Document 5: Document for the 1914–15 Rainy River Amalgamation
This is a timeline of the events between 1873 and 1914/15. This document contains historical information, but students will need to make their own inferences by comparing this information to what they know about the terms of Treaty 3.
After the Signing of Treaty 3:
- In 1874 Treaty Commissioner Dawson and Indian Agent J.N Pither went to Treaty 3 territory at Rainy River to survey (map) the reserves selected by the Ojibwe nations. The nations chose land close to their hunting, fishing, and wild rice harvesting areas in consultation with Dawson and Pither, who were working on behalf of the federal (Canadian) government. The reserves spanned from the Lake of the Woods to Fort Frances, and they were known as: Paskonkin (also known as Hungry Hall No.2); The Bishop (also known as Hungry Hall No.1); Wildlands, Long Sault Rapids No. 1; Long Sault Rapids No.2; Manitou Rapids; and Little Forks. Each group of people living on the reserves were a distinct nation, with their own leadership roles and each nation used its lands to hunt, fish, and grow food.
- In the 1880s, there was conflict between the federal government of Canada and the provincial government of Ontario over the Ontario border. In 1889 an act called “The Canada Ontario Boundary Act” was passed. It transferred almost all of Treaty 3 territory to Ontario, including the Rainy River area and the seven approved First Nation reserves.
- In 1891 a law was passed declaring that the water between two pieces of reserve land that extended into the water (also called a headland) should only be for the use of the Indigenous people living on that reserve, and not the public. This law was important, as it ensured protection of Indigenous fishing areas.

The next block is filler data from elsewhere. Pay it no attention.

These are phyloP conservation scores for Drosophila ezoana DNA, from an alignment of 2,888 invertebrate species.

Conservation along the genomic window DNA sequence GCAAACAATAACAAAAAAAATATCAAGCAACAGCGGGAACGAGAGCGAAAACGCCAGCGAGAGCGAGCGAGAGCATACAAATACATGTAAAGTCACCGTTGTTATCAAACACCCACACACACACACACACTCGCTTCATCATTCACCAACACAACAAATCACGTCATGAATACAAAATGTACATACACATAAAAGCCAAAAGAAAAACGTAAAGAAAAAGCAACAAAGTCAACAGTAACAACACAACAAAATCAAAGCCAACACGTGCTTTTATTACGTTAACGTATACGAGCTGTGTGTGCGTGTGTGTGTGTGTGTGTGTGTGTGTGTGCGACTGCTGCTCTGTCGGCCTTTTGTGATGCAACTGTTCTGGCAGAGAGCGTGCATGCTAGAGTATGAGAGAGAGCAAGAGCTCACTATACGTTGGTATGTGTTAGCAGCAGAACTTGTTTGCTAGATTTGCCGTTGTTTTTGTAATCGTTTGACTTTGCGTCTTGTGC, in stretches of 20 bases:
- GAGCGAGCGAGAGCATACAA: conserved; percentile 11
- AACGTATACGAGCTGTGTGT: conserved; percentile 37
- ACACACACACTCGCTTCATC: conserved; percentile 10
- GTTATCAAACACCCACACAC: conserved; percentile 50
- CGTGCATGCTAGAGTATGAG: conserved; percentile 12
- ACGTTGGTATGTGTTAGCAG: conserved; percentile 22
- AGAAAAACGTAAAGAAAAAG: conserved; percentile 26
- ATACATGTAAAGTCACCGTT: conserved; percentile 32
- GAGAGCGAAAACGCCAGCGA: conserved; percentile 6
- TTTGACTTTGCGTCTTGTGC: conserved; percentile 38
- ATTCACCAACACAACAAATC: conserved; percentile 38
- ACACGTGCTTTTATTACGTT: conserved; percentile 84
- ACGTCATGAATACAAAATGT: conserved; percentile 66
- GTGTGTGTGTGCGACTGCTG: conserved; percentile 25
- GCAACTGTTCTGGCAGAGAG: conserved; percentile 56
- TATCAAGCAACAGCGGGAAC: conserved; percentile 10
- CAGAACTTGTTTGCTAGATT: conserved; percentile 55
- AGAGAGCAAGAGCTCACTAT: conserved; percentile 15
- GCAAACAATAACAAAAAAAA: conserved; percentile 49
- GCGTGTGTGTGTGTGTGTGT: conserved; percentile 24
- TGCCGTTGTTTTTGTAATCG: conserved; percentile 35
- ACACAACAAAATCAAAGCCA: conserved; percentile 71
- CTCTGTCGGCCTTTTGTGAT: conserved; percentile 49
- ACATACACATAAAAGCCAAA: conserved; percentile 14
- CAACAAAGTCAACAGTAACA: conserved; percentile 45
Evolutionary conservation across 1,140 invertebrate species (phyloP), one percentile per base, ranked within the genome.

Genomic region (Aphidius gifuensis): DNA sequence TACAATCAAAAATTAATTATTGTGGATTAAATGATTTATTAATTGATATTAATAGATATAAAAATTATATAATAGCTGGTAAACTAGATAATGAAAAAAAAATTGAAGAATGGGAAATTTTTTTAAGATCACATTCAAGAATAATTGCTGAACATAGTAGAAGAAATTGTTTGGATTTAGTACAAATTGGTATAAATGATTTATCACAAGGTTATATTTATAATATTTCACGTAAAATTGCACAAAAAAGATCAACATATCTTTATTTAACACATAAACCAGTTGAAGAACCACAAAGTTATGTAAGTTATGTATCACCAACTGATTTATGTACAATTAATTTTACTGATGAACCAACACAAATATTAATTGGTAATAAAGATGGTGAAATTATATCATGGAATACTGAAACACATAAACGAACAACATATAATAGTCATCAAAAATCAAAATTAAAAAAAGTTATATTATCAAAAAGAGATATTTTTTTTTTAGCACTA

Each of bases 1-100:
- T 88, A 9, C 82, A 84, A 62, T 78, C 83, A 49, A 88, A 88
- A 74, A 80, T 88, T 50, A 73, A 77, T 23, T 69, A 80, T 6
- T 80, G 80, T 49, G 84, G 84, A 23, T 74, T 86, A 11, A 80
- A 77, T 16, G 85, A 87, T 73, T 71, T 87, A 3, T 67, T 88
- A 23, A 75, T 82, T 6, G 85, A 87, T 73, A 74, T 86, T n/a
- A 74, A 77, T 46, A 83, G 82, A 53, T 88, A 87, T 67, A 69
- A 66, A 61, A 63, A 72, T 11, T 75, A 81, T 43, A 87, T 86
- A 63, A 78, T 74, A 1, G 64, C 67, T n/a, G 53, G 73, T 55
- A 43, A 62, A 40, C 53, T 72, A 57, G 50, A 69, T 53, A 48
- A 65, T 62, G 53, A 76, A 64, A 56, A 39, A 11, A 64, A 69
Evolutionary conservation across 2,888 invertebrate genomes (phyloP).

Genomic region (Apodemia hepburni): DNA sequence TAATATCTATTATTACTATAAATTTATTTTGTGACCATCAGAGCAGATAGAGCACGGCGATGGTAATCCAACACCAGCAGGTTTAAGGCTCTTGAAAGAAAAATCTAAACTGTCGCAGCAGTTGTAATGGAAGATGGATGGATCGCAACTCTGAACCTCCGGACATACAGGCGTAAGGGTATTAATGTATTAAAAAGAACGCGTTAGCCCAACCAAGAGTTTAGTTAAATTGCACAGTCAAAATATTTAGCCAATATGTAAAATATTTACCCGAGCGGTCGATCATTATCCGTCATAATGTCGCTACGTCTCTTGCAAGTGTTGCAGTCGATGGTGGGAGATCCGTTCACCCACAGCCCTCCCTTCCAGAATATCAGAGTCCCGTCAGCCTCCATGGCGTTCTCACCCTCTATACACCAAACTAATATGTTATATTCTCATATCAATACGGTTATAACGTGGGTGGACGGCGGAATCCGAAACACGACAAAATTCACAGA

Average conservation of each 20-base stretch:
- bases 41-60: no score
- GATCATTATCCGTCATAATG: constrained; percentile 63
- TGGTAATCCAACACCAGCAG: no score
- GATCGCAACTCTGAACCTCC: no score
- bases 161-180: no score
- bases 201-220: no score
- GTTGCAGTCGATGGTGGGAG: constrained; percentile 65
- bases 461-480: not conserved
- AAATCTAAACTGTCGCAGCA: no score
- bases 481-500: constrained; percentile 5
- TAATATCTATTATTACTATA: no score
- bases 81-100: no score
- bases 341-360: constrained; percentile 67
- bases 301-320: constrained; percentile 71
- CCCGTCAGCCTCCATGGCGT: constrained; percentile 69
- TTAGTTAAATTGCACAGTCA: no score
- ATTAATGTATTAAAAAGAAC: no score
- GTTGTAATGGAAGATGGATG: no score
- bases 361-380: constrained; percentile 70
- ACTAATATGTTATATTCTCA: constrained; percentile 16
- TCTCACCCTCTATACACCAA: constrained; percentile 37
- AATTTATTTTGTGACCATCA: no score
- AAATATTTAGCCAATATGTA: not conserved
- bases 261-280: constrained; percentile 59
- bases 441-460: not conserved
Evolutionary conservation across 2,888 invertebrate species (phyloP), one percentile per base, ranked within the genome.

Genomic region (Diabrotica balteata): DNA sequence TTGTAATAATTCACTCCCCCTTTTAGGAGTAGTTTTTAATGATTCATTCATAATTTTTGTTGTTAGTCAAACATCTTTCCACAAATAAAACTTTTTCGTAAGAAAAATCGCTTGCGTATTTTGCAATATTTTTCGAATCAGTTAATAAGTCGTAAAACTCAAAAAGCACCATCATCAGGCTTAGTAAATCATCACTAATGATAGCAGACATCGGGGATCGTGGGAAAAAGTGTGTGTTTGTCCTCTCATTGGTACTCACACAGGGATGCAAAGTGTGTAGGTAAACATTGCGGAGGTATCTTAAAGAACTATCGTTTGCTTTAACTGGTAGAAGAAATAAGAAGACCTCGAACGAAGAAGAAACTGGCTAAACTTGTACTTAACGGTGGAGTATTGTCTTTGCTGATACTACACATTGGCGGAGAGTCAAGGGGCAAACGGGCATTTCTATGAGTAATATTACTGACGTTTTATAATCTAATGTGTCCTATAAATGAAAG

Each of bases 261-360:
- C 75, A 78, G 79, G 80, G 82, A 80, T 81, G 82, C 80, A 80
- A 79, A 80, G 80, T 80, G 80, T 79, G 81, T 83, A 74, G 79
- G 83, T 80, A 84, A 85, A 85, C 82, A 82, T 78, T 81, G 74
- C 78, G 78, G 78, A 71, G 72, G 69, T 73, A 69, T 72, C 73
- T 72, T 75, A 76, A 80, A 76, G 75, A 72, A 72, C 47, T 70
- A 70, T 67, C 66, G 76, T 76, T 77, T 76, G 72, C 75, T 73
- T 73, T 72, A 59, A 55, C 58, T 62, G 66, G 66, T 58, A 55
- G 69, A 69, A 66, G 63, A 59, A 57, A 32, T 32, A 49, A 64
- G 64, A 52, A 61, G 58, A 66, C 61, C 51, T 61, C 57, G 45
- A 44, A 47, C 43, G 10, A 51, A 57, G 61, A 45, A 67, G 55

- Ontario argued that it too had to approve the reserve selection, even though Treaty 3 reserves had been previously approved by the federal government. In 1894, the governments signed an agreement that stated that Ontario had to be a part of the reserve selection process.
- Ontario argued that the seven First Nations at Rainy River had been given too much land. Ontario determined that 20, 672 acres of land were “superfluous” (unnecessary).
- In 1913, the provincial and federal governments came together again to reach a settlement about what they said were all matters related to Indigenous people, including the reserve dispute. At a meeting attended only by representatives of the federal and provincial governments, they came to a decision. A memo from that meeting is below:
“They [Department of Indian Affairs] [are] to take a surrender of all Reserves on Rainy River including Wild Land Reserve and they are to be opened for settlers. We reserve the right to object to the percentage of Reserves taken in Ontario—which may be too large . . . We [are] to confirm such percentage of Reserves as we may think reasonable in Ontario.”Aubry White, December 1913 in McNabb, 1983
- The Indian Agent at Rainy River told the Anishinaabek that if they moved to Manitou Rapids reserve, they would receive money for houses, cattle, horses, a schoolhouse, and eighty acres of land for each family. The Anishinaabek did not believe him and resisted the move. Despite this, in March of 1915, the government forced all six reserves onto the Manitou Rapids Reserve (5,760 acres) without consultation. Further, in 1915 the Ontario government changed the 1891 headland law that gave Indigenous people control of the water around their reserves, which freed up the waters to the public.
- When the Ontario government sold the land from the other six reserves, the First Nations living at Manitou Rapids did not receive the profit.
Blackburde, Gordon Lyle. “Community Development in Rainy River First Nations: A Study of Self-Sufficiency and Land Culture.” MA Thesis. University of Manitoba, 2013.
Dacey, Alison.“Treaty 3: The Failure of the Canadian Government to Protect Native Treaty Rights, 1905–20.” MA Thesis. Lakehead University, 1993.
Kinew, Kathi Avery. “Manito Gitigaan: Governing in the Great Spirit’s Garden: Wild Rice in Treaty 3.” PhD Dissertation. University of Manitoba, 1995.
McNab, David T. “The Administration of Treaty 3: The Location of the Boundaries of Treaty 3 Indian Reserves in Ontario, 1873–1915” in As long as the sun shines and water flows: a reader in Canadian native Studies. Vancouver; UBC Press, 1983: 145–158.